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Bringing Back Memories: GIs, Souvenir Hunting, and Looting in Germany, 1945
Givens, Seth A.

2010, Master of Arts (MA), Ohio University, History (Arts and Sciences).
As the United States Army drove deep into Germany in early-1945, American soldiers stole and appropriated objects on a large scale. While GIs did take items when marching through Allied countries, what occurred in Germany throughout the final campaigns was different and more extensive. Not only was there souvenir hunting on the battlefield—taking pistols, helmets, and flags from German soldiers—but also widespread looting of civilian homes. Servicemen justified their actions by claiming wartime necessity, opportunities for profit, keepsakes, and revenge for Nazi atrocities. Drawing on memoirs, journals, personal papers, and interviews, this thesis seeks to divide American soldiers' stealing into two categories, souvenir hunting and looting, and to extrapolate the four major reasons why GIs looted. Using archival evidence, this work will also examine the U.S. Army' reaction to soldiers' rapacity, its policy-making processes, and the civil-military relationships in Europe throughout the dying days of World War II.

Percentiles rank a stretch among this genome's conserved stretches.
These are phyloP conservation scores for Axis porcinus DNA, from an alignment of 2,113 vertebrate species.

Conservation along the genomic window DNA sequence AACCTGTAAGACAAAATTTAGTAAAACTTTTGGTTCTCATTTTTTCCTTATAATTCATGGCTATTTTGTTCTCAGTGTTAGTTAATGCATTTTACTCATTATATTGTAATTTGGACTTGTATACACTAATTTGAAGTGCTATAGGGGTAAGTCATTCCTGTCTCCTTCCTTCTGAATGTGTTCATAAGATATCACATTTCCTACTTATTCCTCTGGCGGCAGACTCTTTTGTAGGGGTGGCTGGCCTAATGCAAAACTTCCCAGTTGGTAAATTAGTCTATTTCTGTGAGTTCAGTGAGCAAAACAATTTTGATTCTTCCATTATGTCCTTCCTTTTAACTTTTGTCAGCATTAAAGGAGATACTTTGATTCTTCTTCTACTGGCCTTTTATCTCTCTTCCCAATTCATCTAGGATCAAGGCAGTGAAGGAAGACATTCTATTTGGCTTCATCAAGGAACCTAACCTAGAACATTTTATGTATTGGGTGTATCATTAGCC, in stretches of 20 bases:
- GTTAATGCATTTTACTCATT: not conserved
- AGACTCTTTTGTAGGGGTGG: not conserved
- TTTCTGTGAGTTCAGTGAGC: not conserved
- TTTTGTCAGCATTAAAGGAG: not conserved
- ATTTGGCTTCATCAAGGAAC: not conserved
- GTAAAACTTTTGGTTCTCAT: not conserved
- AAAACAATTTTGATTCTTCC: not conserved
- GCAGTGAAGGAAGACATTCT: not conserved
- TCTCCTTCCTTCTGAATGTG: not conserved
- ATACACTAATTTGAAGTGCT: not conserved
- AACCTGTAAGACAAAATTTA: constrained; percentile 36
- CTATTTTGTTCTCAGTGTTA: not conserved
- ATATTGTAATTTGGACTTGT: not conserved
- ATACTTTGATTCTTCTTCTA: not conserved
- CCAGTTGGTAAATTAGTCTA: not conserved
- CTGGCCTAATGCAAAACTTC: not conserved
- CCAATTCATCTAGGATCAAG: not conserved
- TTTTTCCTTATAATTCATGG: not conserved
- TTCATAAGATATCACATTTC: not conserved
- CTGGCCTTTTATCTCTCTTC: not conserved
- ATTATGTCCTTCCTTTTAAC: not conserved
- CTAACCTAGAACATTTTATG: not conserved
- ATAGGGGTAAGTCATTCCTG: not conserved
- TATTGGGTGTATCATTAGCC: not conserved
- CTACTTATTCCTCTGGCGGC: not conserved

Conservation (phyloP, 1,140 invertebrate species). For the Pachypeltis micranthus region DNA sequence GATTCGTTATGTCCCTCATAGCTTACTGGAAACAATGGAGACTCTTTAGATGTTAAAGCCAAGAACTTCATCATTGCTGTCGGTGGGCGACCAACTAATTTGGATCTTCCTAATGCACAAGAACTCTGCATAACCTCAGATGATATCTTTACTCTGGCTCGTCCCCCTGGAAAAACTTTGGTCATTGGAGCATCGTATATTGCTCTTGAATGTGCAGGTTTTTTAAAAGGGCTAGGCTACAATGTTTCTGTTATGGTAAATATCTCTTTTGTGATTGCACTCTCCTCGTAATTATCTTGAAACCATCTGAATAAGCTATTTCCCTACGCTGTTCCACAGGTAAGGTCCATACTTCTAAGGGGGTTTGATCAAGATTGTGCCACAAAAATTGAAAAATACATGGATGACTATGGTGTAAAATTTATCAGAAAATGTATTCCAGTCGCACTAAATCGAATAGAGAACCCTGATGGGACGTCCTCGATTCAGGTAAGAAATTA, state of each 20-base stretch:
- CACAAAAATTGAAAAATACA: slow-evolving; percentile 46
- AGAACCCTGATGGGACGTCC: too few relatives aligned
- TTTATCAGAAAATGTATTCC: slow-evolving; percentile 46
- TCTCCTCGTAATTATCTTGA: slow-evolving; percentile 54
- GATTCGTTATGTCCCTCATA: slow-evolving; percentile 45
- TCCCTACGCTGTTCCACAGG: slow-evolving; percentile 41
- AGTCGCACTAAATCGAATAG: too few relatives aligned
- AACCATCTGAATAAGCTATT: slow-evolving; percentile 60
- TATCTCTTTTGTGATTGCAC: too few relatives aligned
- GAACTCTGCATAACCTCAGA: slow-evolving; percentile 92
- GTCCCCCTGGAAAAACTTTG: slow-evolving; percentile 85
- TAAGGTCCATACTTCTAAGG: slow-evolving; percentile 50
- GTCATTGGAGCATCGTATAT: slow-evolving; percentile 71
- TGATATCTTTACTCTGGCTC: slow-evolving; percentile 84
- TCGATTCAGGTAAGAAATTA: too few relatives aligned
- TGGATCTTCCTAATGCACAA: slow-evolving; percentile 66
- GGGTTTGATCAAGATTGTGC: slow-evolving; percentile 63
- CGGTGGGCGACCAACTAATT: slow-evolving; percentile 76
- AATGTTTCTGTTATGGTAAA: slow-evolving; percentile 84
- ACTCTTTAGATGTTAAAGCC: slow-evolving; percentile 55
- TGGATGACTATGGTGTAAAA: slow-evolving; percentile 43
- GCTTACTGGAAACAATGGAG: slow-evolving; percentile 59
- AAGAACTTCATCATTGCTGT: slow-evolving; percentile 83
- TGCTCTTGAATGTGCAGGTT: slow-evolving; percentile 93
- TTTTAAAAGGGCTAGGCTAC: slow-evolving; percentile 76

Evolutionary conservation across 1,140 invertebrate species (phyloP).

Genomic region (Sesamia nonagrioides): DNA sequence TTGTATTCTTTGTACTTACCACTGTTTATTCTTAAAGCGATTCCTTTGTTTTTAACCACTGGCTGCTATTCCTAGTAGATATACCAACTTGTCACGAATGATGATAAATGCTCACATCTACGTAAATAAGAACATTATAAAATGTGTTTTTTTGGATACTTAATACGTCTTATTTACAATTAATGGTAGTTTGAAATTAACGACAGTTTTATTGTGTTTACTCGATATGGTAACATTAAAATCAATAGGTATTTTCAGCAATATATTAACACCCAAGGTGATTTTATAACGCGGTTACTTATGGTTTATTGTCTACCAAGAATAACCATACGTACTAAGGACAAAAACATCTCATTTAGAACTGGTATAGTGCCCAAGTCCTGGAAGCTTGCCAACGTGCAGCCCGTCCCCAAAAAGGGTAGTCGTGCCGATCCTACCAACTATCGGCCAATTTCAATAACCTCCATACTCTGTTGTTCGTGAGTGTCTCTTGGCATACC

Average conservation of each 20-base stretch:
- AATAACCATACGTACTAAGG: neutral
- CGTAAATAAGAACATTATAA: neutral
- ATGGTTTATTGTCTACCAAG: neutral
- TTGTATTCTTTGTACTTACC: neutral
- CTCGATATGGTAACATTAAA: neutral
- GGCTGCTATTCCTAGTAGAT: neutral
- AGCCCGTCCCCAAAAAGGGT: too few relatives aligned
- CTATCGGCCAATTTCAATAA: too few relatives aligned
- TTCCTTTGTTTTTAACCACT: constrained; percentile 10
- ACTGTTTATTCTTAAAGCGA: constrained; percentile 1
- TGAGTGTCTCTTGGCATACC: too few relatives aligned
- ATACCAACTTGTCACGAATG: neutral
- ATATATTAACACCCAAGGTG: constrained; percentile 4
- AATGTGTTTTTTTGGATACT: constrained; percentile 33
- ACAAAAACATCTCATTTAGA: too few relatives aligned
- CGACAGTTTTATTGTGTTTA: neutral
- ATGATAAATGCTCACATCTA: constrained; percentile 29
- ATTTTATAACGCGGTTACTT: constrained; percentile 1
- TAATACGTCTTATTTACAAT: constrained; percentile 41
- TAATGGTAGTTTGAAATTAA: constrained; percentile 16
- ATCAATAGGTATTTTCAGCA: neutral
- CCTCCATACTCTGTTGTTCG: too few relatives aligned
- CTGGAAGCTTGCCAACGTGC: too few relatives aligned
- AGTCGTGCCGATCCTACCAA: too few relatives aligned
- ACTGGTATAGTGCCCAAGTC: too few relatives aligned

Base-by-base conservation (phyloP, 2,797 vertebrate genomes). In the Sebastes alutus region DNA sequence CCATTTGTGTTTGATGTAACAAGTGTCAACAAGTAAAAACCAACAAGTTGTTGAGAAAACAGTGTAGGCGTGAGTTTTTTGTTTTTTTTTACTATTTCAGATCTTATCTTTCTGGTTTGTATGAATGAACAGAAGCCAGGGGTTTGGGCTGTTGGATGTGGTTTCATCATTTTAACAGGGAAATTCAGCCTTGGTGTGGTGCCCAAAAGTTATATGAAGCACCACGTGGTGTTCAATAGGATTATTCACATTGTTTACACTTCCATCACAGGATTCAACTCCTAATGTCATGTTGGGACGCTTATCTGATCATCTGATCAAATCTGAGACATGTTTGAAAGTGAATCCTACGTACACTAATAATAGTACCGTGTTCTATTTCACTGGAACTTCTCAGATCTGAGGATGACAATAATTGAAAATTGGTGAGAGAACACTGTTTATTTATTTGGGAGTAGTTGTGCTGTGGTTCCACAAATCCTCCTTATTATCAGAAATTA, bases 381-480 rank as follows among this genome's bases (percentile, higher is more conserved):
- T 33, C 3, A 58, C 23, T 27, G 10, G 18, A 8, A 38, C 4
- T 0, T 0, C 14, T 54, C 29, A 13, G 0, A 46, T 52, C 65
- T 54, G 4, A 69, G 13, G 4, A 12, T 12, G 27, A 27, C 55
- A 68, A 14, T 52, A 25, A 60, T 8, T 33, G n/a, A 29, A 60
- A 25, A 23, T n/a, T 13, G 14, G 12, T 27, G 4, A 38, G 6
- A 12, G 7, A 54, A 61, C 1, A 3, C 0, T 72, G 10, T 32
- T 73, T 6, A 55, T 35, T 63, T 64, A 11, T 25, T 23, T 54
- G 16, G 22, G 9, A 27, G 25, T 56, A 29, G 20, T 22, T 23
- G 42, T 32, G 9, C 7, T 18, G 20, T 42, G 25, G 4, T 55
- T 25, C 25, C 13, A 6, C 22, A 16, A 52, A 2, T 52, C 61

Ingo Trauschweizer (Advisor)
Steven Miner (Committee Member)
John Brobst (Committee Member)
139 p.

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Givens, S. (2010). Bringing Back Memories: GIs, Souvenir Hunting, and Looting in Germany, 1945. (Electronic Thesis or Dissertation). Retrieved from https://etd.ohiolink.edu/

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Givens, Seth. "Bringing Back Memories: GIs, Souvenir Hunting, and Looting in Germany, 1945." Electronic Thesis or Dissertation. Ohio University, 2010. OhioLINK Electronic Theses and Dissertations Center. 28 Aug 2015.

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Givens, Seth "Bringing Back Memories: GIs, Souvenir Hunting, and Looting in Germany, 1945." Electronic Thesis or Dissertation. Ohio University, 2010. https://etd.ohiolink.edu/

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